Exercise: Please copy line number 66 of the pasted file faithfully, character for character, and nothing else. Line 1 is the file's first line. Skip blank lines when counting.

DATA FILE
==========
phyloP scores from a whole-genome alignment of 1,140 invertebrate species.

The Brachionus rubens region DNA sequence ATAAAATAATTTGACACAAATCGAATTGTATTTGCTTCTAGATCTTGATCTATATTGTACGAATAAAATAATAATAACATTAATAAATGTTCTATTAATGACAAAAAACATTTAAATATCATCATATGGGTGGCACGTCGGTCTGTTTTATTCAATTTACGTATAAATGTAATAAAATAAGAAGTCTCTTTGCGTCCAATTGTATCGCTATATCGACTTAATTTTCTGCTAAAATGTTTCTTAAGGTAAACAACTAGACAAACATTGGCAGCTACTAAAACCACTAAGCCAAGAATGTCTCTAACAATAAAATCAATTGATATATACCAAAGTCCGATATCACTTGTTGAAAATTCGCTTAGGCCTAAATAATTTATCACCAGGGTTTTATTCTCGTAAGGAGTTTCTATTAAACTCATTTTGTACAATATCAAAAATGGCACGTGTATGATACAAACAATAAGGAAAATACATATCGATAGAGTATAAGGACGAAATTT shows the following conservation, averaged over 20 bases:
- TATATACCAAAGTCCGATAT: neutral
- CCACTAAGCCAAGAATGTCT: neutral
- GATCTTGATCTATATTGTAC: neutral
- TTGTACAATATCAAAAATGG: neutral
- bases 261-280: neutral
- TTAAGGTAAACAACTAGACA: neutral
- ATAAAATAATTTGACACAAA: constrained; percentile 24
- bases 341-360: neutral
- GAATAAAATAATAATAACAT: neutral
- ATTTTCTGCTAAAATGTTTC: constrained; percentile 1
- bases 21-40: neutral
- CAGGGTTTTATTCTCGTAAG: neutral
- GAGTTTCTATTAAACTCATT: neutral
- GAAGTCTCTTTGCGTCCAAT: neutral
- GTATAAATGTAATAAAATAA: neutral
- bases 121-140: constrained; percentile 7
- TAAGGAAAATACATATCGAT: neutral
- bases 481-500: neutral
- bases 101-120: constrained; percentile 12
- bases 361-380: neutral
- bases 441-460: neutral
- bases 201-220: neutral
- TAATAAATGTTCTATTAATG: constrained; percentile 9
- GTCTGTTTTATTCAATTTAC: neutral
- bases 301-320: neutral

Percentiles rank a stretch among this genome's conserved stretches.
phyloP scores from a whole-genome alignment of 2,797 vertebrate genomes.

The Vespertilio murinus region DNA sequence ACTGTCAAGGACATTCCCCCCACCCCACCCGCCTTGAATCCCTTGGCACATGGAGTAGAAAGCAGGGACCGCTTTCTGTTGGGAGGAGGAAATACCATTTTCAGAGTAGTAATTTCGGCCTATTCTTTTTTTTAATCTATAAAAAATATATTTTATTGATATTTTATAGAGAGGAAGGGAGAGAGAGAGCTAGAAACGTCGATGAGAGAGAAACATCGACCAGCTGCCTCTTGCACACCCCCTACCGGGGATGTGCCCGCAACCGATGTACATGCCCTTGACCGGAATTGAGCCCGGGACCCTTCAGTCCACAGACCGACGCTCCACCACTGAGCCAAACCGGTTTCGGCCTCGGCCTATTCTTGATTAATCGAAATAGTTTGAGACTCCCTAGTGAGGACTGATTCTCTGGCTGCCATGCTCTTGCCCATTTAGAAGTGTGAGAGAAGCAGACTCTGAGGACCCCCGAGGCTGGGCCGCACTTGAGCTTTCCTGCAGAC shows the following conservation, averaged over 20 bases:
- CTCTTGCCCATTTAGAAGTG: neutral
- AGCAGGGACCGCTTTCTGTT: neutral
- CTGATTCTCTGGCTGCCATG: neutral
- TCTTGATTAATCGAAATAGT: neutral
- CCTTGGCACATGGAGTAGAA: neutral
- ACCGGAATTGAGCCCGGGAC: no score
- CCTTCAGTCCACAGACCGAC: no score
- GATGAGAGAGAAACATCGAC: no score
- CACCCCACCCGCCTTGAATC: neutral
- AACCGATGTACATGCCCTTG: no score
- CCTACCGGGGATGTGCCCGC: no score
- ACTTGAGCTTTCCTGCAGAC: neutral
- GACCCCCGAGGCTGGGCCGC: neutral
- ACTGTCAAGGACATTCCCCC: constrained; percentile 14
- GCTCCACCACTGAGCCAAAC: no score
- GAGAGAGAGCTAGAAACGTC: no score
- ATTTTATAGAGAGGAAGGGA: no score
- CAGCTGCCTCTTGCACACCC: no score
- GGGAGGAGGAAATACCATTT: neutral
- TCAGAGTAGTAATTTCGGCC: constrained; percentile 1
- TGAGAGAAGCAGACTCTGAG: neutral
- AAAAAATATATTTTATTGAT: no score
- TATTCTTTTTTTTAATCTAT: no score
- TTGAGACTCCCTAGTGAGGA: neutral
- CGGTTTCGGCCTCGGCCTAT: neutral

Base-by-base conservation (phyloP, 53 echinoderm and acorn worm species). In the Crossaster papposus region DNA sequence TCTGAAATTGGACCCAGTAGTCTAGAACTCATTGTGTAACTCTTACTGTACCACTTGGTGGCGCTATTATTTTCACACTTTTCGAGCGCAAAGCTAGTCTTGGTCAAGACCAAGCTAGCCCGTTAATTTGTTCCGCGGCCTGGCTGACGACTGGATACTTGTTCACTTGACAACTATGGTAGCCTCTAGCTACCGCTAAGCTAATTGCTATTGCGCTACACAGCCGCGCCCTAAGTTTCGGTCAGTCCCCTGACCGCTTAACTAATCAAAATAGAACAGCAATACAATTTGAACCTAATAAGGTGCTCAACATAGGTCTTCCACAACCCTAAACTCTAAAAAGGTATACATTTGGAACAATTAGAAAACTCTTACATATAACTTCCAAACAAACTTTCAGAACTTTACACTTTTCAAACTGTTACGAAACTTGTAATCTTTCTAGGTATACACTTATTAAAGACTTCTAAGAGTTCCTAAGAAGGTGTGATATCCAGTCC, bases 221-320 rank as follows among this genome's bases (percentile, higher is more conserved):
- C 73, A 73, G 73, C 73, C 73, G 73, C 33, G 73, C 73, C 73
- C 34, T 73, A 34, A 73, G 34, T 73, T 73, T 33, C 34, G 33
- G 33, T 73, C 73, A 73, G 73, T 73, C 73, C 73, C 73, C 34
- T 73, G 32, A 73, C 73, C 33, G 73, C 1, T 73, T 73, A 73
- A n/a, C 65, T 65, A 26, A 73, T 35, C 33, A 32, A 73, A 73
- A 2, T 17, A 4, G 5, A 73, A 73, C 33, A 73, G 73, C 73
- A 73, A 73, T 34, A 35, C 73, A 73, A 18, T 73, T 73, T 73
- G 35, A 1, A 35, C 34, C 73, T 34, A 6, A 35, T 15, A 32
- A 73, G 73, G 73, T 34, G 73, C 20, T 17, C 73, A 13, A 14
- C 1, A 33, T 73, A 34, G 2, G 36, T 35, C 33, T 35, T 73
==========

- C 1, A 33, T 73, A 34, G 2, G 36, T 35, C 33, T 35, T 73